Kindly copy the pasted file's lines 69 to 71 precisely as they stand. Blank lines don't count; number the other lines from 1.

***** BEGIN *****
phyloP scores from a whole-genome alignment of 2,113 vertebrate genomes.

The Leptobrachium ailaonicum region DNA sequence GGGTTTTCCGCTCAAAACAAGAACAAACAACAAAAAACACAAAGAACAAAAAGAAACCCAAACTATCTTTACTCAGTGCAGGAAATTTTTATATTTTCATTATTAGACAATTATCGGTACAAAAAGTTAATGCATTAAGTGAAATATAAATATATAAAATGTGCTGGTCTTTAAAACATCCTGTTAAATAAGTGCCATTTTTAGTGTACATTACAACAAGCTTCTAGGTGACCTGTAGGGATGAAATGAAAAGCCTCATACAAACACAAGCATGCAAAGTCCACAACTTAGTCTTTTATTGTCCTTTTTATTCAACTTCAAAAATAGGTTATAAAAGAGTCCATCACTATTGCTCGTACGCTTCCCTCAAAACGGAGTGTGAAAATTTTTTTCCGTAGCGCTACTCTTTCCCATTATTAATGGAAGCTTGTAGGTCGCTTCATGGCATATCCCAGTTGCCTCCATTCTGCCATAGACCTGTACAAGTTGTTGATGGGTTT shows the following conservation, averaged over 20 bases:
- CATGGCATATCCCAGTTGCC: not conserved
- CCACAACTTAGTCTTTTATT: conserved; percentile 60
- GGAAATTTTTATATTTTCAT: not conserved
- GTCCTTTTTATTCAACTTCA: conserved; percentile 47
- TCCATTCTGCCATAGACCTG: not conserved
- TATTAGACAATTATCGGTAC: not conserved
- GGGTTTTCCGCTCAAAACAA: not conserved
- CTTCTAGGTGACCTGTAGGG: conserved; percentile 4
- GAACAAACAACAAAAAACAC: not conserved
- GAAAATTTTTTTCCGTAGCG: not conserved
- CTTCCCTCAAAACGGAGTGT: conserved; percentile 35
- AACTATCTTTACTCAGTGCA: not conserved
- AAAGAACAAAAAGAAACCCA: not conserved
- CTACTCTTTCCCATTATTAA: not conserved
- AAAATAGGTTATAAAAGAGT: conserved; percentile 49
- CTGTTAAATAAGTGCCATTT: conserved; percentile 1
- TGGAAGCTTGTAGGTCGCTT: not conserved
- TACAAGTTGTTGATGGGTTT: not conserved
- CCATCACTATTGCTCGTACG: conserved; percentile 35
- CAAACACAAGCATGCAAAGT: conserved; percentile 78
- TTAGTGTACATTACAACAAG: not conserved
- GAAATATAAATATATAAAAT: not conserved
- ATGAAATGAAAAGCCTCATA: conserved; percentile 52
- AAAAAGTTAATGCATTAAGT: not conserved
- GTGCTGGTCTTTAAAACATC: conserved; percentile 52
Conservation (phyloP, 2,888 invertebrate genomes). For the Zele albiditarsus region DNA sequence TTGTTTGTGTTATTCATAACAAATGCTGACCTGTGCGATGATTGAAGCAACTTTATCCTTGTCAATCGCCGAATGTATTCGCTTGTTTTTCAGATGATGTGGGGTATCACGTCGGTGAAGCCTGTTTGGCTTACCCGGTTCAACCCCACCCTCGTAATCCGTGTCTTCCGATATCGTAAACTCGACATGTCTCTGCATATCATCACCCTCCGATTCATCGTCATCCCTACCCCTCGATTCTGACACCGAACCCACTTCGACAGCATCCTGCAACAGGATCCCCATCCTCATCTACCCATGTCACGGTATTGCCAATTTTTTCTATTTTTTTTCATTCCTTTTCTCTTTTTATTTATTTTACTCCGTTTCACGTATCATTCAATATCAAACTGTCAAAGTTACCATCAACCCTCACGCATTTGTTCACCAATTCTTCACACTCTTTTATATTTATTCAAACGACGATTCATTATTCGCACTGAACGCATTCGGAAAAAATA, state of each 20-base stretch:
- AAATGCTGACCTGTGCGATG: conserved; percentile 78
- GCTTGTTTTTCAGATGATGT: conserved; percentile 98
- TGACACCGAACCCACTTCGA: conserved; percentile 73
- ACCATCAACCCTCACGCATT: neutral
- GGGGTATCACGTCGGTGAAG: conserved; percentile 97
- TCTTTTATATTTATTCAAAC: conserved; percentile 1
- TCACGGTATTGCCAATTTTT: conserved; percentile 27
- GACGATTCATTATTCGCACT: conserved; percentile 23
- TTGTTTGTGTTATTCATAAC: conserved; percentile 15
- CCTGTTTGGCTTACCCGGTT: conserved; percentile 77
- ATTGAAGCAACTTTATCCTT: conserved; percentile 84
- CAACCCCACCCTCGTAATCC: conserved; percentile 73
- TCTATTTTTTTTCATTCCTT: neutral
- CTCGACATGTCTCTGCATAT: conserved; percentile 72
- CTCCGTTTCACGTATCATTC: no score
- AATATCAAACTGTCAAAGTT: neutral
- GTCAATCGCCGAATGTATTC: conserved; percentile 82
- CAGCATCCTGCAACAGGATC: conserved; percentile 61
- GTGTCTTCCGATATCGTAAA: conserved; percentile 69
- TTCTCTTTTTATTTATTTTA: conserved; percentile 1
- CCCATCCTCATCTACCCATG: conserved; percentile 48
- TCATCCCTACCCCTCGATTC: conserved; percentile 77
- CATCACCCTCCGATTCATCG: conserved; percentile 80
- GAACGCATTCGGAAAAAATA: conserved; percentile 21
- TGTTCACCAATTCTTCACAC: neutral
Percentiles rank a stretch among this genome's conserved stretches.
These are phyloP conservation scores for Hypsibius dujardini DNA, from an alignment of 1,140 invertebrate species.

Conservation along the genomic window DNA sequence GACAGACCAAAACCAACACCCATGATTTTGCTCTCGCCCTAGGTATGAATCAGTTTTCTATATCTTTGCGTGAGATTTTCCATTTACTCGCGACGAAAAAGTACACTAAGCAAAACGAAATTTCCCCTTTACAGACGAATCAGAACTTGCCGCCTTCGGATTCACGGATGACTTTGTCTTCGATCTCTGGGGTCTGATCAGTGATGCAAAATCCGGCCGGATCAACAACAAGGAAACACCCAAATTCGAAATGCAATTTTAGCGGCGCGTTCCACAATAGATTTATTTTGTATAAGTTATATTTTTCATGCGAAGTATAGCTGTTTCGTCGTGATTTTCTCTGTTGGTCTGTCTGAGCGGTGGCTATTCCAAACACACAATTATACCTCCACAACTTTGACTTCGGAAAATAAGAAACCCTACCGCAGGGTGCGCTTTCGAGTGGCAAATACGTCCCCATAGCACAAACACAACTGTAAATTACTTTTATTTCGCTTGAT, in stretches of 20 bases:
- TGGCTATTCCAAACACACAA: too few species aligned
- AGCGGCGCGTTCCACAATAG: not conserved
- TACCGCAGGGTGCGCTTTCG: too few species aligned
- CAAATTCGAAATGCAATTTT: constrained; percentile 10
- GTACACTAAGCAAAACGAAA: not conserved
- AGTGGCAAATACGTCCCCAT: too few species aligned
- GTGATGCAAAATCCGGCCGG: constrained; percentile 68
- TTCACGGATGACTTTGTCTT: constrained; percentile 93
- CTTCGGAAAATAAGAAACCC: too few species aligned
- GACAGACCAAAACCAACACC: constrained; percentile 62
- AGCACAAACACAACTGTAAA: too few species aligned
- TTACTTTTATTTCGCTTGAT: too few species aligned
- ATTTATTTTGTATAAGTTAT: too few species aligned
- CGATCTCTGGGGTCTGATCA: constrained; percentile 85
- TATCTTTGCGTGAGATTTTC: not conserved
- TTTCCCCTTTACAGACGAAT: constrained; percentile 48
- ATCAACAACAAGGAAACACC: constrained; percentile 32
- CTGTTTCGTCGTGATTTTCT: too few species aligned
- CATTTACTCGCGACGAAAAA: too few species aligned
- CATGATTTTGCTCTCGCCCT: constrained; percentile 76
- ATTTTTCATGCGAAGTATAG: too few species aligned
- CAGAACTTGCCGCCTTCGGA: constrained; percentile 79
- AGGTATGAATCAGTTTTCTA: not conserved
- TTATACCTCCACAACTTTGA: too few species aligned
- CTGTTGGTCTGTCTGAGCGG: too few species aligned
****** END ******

- ATTTATTTTGTATAAGTTAT: too few species aligned
- CGATCTCTGGGGTCTGATCA: constrained; percentile 85
- TATCTTTGCGTGAGATTTTC: not conserved